UPEI's board of governors approved a four per cent tuition increase Thursday night as part of its efforts to deal with a $9 million deficit.

University president Alaa Abd-El-Aziz said the tuition increase helped the university write a balanced budget. The tuition hike is expected to increase UPEI's revenues by around $600,000 next year.


UPEI was able to balance its budget with the tuition increase, says university president Alaa Abd-El-Aziz. (CBC)

There are spending cuts in the budget as well, but no details of those are yet available. Abd-El-Aziz said job cuts can't be avoided given that three quarters of the university's expenses are salaries and benefits.

"We're not talking about numbers. Those are my colleagues. Those are my friends. Those are my neighbours," he said.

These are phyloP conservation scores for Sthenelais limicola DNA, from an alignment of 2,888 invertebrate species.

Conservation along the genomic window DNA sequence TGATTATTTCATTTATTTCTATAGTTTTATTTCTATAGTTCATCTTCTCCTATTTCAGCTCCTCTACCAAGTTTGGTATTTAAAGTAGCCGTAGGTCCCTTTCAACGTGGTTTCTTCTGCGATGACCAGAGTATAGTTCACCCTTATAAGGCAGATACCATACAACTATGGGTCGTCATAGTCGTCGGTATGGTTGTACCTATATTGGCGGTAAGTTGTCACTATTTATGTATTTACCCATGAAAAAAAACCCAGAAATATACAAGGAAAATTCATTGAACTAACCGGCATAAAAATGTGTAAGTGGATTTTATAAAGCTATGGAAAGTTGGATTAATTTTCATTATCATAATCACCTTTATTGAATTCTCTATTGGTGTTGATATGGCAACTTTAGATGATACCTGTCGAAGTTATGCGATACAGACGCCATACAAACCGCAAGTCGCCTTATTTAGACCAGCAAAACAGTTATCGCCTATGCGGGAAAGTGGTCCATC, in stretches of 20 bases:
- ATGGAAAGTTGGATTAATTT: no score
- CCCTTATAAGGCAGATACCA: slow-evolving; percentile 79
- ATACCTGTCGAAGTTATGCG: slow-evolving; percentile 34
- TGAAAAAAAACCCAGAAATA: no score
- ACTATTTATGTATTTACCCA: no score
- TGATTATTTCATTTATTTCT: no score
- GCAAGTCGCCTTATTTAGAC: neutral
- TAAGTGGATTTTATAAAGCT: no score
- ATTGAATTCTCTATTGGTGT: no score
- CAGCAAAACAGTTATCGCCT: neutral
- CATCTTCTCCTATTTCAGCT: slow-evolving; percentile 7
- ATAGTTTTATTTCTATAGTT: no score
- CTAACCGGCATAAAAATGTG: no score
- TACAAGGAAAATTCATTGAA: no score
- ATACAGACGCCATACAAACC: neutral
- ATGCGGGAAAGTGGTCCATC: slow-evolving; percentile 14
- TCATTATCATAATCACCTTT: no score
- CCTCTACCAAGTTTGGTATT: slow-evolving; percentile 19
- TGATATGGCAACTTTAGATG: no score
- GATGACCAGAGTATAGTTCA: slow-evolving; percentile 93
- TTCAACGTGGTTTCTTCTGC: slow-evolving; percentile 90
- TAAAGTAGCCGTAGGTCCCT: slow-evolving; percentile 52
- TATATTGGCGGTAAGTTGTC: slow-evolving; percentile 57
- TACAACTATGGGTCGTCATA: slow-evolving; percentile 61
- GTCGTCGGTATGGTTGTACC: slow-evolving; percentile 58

"I think differently when it comes to job reductions. I have to make sure that if I can avoid losing one job I will go the extra mile to do that."

Abd-El-Aziz said the administration will work hard over the next two to three weeks to keep job reductions to a minimum.

The tuition increase means each course a student takes will now cost $21 more. Despite the increase in tuition, student fees will remain amongst the lowest in Atlantic Canada.

Student union president Anatasia Smallwood said while no one likes to see tuition go up, she understands the difficulty the university is in.   "I think that a four per cent increase is reasonable for the times that the university is facing," said Smallwood.

"At the meeting there was discussion of having a $100 per course increase, which was one of the proposed solutions by a member of the faculty, which is completely unreasonable. So I think in comparison to that a four per cent increase is not at as bad as it could have been."

The UPEI Faculty Association declined to comment.